India’s new personal loan rules seen curbing bank growth, shares slip

By Chris Thomas and Siddhi Nayak

BENGALURU (Reuters) -Tighter rules for personal loans and credit cards in India are expected to raise costs for consumers and curtail the growth and profits of banks, which have ridden rising demand among small borrowers, bankers and analysts said on Friday.

The Reserve Bank of India (RBI) on Thursday instructed the country’s banks to set aside more capital, after repeated warnings about rapid growth in some personal loans, triggering sharp share price falls among Indian lenders.

Unsecured loans, particularly by digital lenders, will see an impact, Dinesh Khara, chairman of India’s largest lender State Bank of India told Reuters on Friday.

“Capital requirements have not been tightened for car loans, home loans, gold loans … So core sectors responsible for growth in the economy are untouched,” said Khara, who does not expect further tightening in rules from the central bank.

Lending rates in unsecured personal loans, which do not have any collateral backing them, could rise by 25-50 basis points (bps), Bank IDBI Deputy Managing Director Suresh Khatanhar said.

Bank credit in India grew about 15% over the past year but personal loans have grown at twice that pace.

Macquarie Capital Securities said bank loan growth could decline by about 200 bps because of the tighter rules.

The Nifty Bank index dropped 1.3% while the Nifty Financial Services Index closed 0.9% lower, with State Bank of India sliding 3.7% and non-bank financial company (NBFC) Bajaj Finance down 1.9%.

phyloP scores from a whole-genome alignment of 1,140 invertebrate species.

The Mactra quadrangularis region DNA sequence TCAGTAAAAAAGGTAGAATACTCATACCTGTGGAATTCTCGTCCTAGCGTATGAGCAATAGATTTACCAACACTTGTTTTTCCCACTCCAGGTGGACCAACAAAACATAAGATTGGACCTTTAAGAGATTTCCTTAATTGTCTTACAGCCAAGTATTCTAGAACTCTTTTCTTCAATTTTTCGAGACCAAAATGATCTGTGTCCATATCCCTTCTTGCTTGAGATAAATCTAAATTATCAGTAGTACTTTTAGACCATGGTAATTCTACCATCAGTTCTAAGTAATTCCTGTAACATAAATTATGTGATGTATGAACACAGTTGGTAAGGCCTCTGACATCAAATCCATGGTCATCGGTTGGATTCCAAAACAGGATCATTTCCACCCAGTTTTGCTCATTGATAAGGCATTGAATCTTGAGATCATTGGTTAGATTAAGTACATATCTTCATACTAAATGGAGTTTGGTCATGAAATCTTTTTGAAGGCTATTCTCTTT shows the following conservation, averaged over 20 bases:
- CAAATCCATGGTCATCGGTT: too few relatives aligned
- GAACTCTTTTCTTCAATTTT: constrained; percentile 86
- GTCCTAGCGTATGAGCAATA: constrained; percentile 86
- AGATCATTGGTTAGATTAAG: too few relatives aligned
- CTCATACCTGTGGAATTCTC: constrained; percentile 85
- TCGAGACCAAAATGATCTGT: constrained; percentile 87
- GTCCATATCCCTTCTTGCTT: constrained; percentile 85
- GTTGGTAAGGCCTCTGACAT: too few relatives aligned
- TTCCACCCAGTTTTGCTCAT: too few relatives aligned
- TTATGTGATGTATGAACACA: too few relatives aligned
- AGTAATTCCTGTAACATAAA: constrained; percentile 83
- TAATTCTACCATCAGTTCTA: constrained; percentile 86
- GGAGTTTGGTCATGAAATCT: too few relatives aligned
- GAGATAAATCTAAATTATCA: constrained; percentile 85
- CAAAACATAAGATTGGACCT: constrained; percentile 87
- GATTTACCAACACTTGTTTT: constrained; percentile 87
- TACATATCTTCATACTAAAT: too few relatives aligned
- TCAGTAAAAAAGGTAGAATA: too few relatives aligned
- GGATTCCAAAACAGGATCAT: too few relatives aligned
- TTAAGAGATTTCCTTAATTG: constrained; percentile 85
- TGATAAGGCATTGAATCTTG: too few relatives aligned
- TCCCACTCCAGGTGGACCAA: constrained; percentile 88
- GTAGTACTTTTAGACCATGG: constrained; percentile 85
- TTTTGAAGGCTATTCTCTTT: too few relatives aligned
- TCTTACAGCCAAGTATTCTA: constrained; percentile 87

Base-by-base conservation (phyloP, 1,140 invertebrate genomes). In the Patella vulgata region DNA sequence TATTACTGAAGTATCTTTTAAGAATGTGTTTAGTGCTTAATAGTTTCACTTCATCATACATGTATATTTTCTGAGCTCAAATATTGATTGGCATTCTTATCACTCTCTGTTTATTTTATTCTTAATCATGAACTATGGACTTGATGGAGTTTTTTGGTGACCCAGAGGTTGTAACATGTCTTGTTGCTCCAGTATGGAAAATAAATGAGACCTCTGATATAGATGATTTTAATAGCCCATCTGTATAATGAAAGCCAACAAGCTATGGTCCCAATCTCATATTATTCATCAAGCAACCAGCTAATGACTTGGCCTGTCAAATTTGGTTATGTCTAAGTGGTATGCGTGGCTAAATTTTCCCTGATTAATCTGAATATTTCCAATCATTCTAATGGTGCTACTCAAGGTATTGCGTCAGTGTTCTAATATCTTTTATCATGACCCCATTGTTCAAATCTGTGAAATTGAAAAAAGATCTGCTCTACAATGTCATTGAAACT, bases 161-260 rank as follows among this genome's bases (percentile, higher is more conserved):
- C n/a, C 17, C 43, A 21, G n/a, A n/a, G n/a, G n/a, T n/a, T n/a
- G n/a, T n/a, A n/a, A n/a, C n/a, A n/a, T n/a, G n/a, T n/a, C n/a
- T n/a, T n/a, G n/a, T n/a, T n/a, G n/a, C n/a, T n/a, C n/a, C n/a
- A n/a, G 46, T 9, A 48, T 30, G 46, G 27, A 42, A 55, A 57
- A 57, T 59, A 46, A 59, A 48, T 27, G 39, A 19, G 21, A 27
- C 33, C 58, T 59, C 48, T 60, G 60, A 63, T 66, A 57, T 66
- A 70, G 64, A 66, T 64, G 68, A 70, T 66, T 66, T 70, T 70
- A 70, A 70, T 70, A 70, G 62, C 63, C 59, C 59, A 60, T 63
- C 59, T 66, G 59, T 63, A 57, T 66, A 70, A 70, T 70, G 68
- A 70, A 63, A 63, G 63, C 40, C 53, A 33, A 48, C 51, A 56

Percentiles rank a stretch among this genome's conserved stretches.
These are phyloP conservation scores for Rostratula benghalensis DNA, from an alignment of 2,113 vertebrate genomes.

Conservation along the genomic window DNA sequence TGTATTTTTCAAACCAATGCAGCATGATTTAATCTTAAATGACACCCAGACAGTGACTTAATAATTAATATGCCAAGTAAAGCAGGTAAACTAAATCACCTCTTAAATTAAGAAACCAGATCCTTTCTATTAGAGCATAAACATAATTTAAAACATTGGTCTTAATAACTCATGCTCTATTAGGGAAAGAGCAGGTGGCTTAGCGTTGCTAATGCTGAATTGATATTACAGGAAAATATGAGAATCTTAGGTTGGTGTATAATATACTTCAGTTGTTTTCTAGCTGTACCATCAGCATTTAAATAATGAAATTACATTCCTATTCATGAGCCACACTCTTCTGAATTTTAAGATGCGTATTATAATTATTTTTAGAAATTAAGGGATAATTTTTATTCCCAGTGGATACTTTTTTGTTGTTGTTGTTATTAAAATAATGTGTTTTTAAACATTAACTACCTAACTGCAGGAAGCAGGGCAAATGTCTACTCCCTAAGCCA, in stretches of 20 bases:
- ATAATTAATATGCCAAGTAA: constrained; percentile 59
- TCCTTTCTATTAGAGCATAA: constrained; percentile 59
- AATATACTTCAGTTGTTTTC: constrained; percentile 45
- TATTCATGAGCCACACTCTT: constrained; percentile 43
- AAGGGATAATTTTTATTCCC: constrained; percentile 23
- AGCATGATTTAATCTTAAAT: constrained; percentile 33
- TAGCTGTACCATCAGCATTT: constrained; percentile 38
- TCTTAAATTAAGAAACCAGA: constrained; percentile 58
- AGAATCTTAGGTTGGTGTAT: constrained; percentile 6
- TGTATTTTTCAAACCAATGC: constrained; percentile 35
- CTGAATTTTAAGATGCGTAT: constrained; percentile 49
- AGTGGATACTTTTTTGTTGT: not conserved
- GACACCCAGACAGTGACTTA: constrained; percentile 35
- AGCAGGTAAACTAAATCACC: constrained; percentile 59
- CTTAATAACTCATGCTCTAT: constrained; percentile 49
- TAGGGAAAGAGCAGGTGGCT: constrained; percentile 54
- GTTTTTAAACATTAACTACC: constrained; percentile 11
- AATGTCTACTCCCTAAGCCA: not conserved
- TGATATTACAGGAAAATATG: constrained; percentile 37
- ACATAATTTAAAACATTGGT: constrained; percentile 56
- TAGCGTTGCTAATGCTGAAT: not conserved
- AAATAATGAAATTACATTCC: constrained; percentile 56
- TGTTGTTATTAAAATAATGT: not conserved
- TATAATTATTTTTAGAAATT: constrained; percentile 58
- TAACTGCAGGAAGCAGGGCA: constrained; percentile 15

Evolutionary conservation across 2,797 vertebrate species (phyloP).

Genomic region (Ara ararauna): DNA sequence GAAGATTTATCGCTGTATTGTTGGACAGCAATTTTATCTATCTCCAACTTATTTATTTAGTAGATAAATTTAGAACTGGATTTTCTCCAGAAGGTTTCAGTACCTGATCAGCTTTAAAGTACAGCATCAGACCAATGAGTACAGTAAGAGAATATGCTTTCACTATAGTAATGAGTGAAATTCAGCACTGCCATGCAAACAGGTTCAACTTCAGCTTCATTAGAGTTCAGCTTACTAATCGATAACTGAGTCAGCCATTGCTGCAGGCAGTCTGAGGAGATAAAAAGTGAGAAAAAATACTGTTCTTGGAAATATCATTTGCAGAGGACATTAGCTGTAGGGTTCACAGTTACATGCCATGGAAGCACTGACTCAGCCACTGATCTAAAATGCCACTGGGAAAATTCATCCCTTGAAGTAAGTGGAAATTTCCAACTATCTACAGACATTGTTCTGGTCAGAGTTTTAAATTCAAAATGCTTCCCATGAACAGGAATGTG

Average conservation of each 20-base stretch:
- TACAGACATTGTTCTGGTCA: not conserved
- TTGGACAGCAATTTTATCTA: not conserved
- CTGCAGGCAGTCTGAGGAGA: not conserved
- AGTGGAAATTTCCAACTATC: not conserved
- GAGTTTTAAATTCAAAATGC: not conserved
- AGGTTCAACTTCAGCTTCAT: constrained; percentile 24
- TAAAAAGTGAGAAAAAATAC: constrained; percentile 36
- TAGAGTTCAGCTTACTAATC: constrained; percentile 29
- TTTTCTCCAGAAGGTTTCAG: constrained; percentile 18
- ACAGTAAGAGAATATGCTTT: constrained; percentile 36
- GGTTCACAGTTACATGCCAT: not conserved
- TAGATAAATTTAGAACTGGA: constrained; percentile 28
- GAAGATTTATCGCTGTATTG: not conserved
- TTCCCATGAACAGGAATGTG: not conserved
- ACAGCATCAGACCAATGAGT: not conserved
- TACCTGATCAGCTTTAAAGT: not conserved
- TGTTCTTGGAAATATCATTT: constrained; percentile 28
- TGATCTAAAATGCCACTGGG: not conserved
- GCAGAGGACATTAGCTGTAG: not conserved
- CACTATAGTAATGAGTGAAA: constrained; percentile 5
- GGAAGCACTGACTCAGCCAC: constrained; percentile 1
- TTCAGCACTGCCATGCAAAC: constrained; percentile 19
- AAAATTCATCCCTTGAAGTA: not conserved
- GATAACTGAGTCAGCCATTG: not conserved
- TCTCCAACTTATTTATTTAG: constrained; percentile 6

The benchmark NSE Nifty index closed 0.2% lower.


The RBI’s restrictions followed months of rapid consumer loan growth, particularly tiny personal loans of under 50,000 Indian rupees ($600.53), which sparked concern over consumer leverage and default risk.

Unsecured personal loans increased 23% from a year ago as of Sept. 22, while outstanding amounts on credit cards jumped nearly 30%, RBI data showed.

Data from credit bureau Transunion CIBIL showed that delinquencies, defined as loans overdue by more than 90 days, were at 0.84% for all personal loans. However, for loans below 50,000 rupees they were 5.4%.

“Lending by banks, NBFC (non-banking finance companies) or fintechs (digital lenders) to certain segments (new to credit) has shown some early signs of delinquencies which has caught the regulator’s attention,” said Virat Diwanji, head of consumer banking at Kotak Mahindra Bank.


While well-capitalised private banks can absorb the impact well, state-run lenders with lower common equity tier 1 ratios (CET1) could face bigger issues, Macquarie said.

The brokerage estimated top private lender HDFC Bank could see among the biggest impacts to its CET1 ratio, of about 0.68%, while SBI Card, the credit card arm of SBI, may see a 4.52% hit to its CET1 ratio.

S&P Global Ratings estimates that the capital adequacy of Indian banks will decline by about 60 bps.

“Finance companies will be worse affected as their incremental bank borrowing costs will surge, in addition to the capital adequacy impact,” it said in a statement.

($1 = 83.2600 Indian rupees)

(Reporting by Chris Thomas in Bengaluru and Siddhi Nayak in Mumbai; Editing by Ira Dugal, Janane Venkatraman, Kim Coghill and Alexander Smith)